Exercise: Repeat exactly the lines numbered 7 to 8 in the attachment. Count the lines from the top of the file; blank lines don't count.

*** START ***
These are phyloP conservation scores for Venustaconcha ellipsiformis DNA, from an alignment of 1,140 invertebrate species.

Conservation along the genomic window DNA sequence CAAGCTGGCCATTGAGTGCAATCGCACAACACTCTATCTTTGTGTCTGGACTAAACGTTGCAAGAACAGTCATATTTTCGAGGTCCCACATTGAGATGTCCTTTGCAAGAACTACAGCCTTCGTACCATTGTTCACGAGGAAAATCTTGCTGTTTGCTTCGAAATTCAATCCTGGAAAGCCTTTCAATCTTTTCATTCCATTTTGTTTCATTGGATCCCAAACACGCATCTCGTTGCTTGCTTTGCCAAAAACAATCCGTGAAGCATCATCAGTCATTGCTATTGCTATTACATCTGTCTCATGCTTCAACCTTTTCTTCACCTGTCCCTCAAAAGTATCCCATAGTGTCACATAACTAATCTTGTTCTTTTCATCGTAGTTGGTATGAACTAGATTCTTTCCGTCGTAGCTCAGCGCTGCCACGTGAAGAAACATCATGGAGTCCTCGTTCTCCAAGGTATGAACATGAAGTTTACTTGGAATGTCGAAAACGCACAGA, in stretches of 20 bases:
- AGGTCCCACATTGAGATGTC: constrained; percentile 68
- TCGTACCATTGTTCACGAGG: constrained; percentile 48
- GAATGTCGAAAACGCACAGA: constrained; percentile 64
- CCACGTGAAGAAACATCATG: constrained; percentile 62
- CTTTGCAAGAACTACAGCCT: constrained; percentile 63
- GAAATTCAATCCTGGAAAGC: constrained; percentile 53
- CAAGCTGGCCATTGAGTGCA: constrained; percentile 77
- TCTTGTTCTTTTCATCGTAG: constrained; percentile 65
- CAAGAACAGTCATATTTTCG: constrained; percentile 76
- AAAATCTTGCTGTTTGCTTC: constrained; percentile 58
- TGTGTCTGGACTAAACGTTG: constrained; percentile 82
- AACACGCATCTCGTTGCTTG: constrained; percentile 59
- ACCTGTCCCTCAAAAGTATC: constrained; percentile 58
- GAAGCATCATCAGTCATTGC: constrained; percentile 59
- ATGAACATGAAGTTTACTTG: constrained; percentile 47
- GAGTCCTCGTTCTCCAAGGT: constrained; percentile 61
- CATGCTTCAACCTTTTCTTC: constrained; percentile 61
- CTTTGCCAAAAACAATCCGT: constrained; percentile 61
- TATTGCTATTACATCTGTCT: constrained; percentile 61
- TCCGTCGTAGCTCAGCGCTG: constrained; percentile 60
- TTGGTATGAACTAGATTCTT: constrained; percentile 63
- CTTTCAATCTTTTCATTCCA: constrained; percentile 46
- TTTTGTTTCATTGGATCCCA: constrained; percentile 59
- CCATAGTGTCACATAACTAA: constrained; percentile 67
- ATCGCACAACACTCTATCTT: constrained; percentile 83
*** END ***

- CTTTGCAAGAACTACAGCCT: constrained; percentile 63
- GAAATTCAATCCTGGAAAGC: constrained; percentile 53